Thoughts On “Castle In The Air” and Falling In Love

Abdullah is a hopeless-romantic, humble man making his living in the Zanzib bazaar selling carpets. He is given a chance to turn his life into a big adventure when a mysterious traveler sells him a magic carpet. The carpet takes him on a journey where he meets the beautiful and clever princess, Flower-in-the-Night, and all his dreams start coming true… including the nightmares.

“Castle In The Air” is the sequel to “Howl’s Moving Castle”. It is just as wonderful and clever, even if Abdullah is not quite on Howl’s level. (But honestly, who is? Howl is simply charming, in his cowardly-and-cunning sort of way. We’ll get to Howl later though.) I adore how witty Diana Wynne Jones’ writing is, and I am once again reminded of how poetic children’s books can actually be. I especially enjoyed how Abdullah would flatter the person he was talking to, even when he was using casual speech.

Even more so I loved Abdullah’s devotion to Flower-in-the-Night and their naive conversations. It is a very fairy-tale like love; with them falling in love at first sight and Abdullah going to the ends of the world to save her. Nevertheless it is not a shallow relationship, Abdullah does try to understand Flower-in-the-Night as a person and accepts that her beauty is not all she is. And Flower-in-the-Night has less spotlight than Abdullah but we also get to see that she has a big personality of her own. And when they are together, Abdullah uses the expression “just walking on air,” which is a lovely phrase to describe being in love and being loved back.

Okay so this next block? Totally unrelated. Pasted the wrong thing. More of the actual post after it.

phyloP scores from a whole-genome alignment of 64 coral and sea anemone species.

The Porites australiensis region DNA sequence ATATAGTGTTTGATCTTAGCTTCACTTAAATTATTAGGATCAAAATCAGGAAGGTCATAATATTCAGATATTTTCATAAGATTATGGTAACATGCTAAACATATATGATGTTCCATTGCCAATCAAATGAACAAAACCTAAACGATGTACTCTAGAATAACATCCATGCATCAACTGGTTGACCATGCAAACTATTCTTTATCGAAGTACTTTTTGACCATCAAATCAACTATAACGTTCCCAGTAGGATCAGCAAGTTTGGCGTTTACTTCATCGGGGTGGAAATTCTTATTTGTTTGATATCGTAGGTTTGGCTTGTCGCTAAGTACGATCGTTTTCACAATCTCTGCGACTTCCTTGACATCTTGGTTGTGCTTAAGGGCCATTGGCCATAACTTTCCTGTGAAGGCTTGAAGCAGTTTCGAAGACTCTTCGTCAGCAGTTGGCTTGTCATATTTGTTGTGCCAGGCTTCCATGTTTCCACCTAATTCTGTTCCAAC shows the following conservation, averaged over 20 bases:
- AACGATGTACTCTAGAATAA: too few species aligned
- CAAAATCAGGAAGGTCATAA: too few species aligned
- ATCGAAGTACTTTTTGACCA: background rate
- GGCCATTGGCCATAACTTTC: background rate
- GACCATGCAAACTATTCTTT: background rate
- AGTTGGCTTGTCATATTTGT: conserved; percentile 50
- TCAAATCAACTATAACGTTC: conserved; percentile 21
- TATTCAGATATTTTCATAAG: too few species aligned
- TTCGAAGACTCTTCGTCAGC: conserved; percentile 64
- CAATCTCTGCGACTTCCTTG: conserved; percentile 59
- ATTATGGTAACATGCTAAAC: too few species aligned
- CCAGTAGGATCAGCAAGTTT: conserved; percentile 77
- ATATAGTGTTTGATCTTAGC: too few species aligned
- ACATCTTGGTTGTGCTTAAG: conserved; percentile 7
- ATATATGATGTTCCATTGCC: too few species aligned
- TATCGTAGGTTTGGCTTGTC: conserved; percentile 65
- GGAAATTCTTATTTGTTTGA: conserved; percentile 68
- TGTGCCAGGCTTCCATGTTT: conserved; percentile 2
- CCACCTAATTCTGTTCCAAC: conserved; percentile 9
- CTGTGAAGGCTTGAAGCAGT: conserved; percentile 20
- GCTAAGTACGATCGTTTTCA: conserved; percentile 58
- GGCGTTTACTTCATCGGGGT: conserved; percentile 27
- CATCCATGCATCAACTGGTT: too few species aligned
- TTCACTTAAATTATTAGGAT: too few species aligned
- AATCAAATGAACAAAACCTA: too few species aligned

More on love… My favorite scene in the book is where Sophie and Abdullah are talking about the wizard Howl.

Sophie’s teeth chattered, but she said proudly, “He’s the best wizard in Ingary or anywhere else. If he’d only had time, he would have defeated that djinn. And he’s sly and selfish and vain as a peacock and cowardly, and you can’t pin him down to anything.”

And what I love about this is, Sophie never once thought of Howl as someone he was not. She knew about all his vices and loved him for them. I think of this as the realistic side of love.

Dearest reader, I haven’t been posting for a long time now. The reason I have is simple: I fell in love. Let me pull a dirty move and continue with a book quote that keeps bugging me all the time nowadays:

“What about you? Are you happiest and saddest right now that you’ve ever been?” “Of course I am.” “Why?” “Because nothing makes me happier and nothing makes me sadder than you.” – Nicole Krauss, History of Love

For me, this quote is the definition of love. There’s always that person on your mind. And the same person can make you feel elated one moment and gloomy the next. Sometimes they have no clue that they did so. And perhaps you are doing the same things to them and aren’t really aware of it.

What is the strangest to me is that I am learning something new about myself everyday. I am learning about courage, or more specifically, that fearing rejection never gets you anywhere. And that the fear of rejection still exists, even if you are together and happy. I am learning that patience is very difficult, that jealousy is an emotion difficult to control, and that no matter what happens, it won’t get any better until you talk it out somehow. And I’m still at the very beginning…

This thing called love. Am I in for an actual adventure?

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2 thoughts on “Thoughts On “Castle In The Air” and Falling In Love

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